I've become a big fan of the square foot concept of backyard gardening as developed and put forth by Mel Bartholomew in his great book, Square Foot Gardening. I have copies of each of his additions, I have proven to myself that his concepts work and I love the high yields that I get when I space my plants out acording to his directions.
However, with all of that, it can be a pain to implement. His books show wonderful little gardens that are 4-feet by 4-feet. That's...cute. It's easy to plant when you are only planting one square foot of radishes or onions or beets or corn or garlic or whatever. But his simple grid system and finger spacing just don't translate when you have larger beds. My beds are 3-feet by 75-feet. That can be a lot of scratching tic-tac-toe designs in the dirt. I needed something that was faster and just as accurate.
Last year I made a 3-foot-square frame and strung it in one-foot squares with a cord. That helped a lot and was much faster than my one-foot-increment sticks that I had previously used. It also kept the rows a lot straighter and neater.
But it wasn't enough. No, I wanted more. I needed it to be faster and simple and repeatable on a large scale. I don't have the budget to buy a mechanical like an Earthway or a Jang, although I would love one. My budget is roughly $0.00 right now and there are some other improvements I need to make before I spank out a hundred bucks for that. (One can always hope for the gardening fairy to magically drop one off. Christmas, anyone? My birthday is in February. Just sayin'....) Nope, I had to do something myself.
While I was viewing some online video of other gardeners, I came across some old folks who have been supporting themselves on a few acres by growing and selling food. They've been doing it for decades and are really good at it. They also had some great ideas that I can borrow.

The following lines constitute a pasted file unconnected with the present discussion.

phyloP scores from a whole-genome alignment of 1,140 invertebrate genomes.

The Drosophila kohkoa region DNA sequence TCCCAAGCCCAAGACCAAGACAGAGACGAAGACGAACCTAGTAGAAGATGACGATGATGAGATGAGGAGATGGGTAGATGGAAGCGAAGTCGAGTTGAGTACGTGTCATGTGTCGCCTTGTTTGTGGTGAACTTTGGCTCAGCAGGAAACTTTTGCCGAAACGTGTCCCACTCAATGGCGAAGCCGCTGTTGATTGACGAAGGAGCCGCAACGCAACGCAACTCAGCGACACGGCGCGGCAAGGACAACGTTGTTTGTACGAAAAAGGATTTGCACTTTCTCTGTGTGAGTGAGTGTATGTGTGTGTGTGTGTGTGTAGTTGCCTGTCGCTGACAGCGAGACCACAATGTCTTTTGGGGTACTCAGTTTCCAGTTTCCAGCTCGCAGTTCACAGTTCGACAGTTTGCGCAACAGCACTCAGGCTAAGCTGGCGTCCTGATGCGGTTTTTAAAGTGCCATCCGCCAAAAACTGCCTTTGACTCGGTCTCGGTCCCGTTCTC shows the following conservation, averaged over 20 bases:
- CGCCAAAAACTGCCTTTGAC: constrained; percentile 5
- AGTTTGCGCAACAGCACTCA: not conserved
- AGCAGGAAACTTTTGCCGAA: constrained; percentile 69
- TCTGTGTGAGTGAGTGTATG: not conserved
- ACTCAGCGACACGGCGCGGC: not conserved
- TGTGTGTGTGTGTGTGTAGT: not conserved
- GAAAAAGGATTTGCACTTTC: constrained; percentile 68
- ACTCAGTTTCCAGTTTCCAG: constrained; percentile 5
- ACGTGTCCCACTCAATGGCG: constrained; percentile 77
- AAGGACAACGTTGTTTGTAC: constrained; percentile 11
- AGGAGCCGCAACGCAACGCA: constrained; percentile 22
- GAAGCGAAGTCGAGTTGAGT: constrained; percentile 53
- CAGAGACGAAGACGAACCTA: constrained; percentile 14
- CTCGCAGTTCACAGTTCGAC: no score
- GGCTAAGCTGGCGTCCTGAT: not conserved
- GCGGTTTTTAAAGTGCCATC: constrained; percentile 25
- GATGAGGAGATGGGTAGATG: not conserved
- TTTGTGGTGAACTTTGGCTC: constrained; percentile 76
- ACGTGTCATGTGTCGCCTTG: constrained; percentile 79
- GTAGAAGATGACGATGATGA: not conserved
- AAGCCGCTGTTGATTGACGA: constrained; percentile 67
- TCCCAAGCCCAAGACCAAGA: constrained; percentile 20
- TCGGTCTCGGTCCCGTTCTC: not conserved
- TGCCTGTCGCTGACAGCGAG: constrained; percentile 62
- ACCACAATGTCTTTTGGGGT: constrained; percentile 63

Here is the link to the video I watched:
Now, he made his to fit his seedling trays. I wondered why I couldn't make some to fit my garden when I was direct-seeding. I couln't come up with an excuse why I couldn't. So I did.
Last Saturday morning I went to the garage and cut three pieces of plywood at 12" square.
|3/4" exterior grade plywood salvaged from another project.|
I used Mel's spacing formula and marked one at 4/square foot, one at 9/square foot and the third one at 16/square foot.
|Marked at 3" from the edges|
and 6" from each other
|Marked at 2" from the edges|
and 4 inches from each
|Marked at 1 1/2" from each|
edge and 3" from each other
Then I cut some 3/4" stock at about 1 1/2" long. I cut one for each of the plant spacings.
|A total of 29 for the project and a couple|
extra in case I split some.
Then I drilled a hole into one end of each piece and a hole in each location on the 12" square.
|I figured that a rounder tip might go into the soil|
easier than a squared-off blunt tip would.
I drew out a handle and cut it out. Then I traced that handle two more times and cut them out.
|I made these out of plywood. Don't. Use|
a solid wood. Plywood splits when you
drive screws into the endgrain.
|I needed a total of three handles. Remember,|
don't make these out of plywood. I'm going to
have to replace them.
Then I sanded the handles down a bit to avoid splinters.
Then I mounted the spacing pegs and the handles to the squares with drywall screws.
|Think about where you will put the handles and drill|
those holes before you mount the pegs. You can see
how close these are to the screws for the handle.
It was only a problem on the 9-peg unit.
A sanding on the edges removed some of the roughness and helped to avoid spinters.
|I hate splinters|
Tomorrow's post will show how I used these in the garden.